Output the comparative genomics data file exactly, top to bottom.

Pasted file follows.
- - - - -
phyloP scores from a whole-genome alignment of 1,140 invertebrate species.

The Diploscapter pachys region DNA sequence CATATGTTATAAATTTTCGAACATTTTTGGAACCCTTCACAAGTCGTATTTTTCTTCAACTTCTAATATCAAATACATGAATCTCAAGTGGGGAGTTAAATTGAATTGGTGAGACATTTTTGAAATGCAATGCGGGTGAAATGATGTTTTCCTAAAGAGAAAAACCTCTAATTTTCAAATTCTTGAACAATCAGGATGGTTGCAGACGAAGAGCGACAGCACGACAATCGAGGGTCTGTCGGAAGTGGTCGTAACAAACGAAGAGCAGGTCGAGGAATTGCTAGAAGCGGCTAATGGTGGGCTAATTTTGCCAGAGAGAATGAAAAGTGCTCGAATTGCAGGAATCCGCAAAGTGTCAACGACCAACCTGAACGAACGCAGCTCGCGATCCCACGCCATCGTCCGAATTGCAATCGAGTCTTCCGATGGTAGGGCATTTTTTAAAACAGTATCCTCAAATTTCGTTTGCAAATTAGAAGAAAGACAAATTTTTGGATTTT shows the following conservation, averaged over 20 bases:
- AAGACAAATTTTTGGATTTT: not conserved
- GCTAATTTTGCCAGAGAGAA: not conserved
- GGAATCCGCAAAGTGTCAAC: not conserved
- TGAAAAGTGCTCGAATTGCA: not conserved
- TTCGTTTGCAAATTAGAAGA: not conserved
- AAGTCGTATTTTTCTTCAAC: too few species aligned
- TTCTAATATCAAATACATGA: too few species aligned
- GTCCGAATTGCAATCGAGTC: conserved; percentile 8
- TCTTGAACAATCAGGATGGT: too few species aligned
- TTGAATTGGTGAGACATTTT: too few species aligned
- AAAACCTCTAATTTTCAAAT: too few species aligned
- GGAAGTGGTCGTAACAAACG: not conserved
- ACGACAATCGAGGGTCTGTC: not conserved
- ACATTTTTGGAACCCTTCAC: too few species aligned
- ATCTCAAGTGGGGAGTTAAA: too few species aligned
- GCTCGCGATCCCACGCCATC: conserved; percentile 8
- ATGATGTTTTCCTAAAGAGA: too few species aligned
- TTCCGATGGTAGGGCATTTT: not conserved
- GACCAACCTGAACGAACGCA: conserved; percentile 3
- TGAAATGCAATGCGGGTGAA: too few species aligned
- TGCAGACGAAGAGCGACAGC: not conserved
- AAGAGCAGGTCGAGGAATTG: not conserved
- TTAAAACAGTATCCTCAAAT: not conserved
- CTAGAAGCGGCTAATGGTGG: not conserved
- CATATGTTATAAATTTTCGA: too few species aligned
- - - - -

phyloP scores from a whole-genome alignment of 1,140 invertebrate species.

The Diploscapter pachys region DNA sequence CATATGTTATAAATTTTCGAACATTTTTGGAACCCTTCACAAGTCGTATTTTTCTTCAACTTCTAATATCAAATACATGAATCTCAAGTGGGGAGTTAAATTGAATTGGTGAGACATTTTTGAAATGCAATGCGGGTGAAATGATGTTTTCCTAAAGAGAAAAACCTCTAATTTTCAAATTCTTGAACAATCAGGATGGTTGCAGACGAAGAGCGACAGCACGACAATCGAGGGTCTGTCGGAAGTGGTCGTAACAAACGAAGAGCAGGTCGAGGAATTGCTAGAAGCGGCTAATGGTGGGCTAATTTTGCCAGAGAGAATGAAAAGTGCTCGAATTGCAGGAATCCGCAAAGTGTCAACGACCAACCTGAACGAACGCAGCTCGCGATCCCACGCCATCGTCCGAATTGCAATCGAGTCTTCCGATGGTAGGGCATTTTTTAAAACAGTATCCTCAAATTTCGTTTGCAAATTAGAAGAAAGACAAATTTTTGGATTTT shows the following conservation, averaged over 20 bases:
- AAGACAAATTTTTGGATTTT: not conserved
- GCTAATTTTGCCAGAGAGAA: not conserved
- GGAATCCGCAAAGTGTCAAC: not conserved
- TGAAAAGTGCTCGAATTGCA: not conserved
- TTCGTTTGCAAATTAGAAGA: not conserved
- AAGTCGTATTTTTCTTCAAC: too few species aligned
- TTCTAATATCAAATACATGA: too few species aligned
- GTCCGAATTGCAATCGAGTC: conserved; percentile 8
- TCTTGAACAATCAGGATGGT: too few species aligned
- TTGAATTGGTGAGACATTTT: too few species aligned
- AAAACCTCTAATTTTCAAAT: too few species aligned
- GGAAGTGGTCGTAACAAACG: not conserved
- ACGACAATCGAGGGTCTGTC: not conserved
- ACATTTTTGGAACCCTTCAC: too few species aligned
- ATCTCAAGTGGGGAGTTAAA: too few species aligned
- GCTCGCGATCCCACGCCATC: conserved; percentile 8
- ATGATGTTTTCCTAAAGAGA: too few species aligned
- TTCCGATGGTAGGGCATTTT: not conserved
- GACCAACCTGAACGAACGCA: conserved; percentile 3
- TGAAATGCAATGCGGGTGAA: too few species aligned
- TGCAGACGAAGAGCGACAGC: not conserved
- AAGAGCAGGTCGAGGAATTG: not conserved
- TTAAAACAGTATCCTCAAAT: not conserved
- CTAGAAGCGGCTAATGGTGG: not conserved
- CATATGTTATAAATTTTCGA: too few species aligned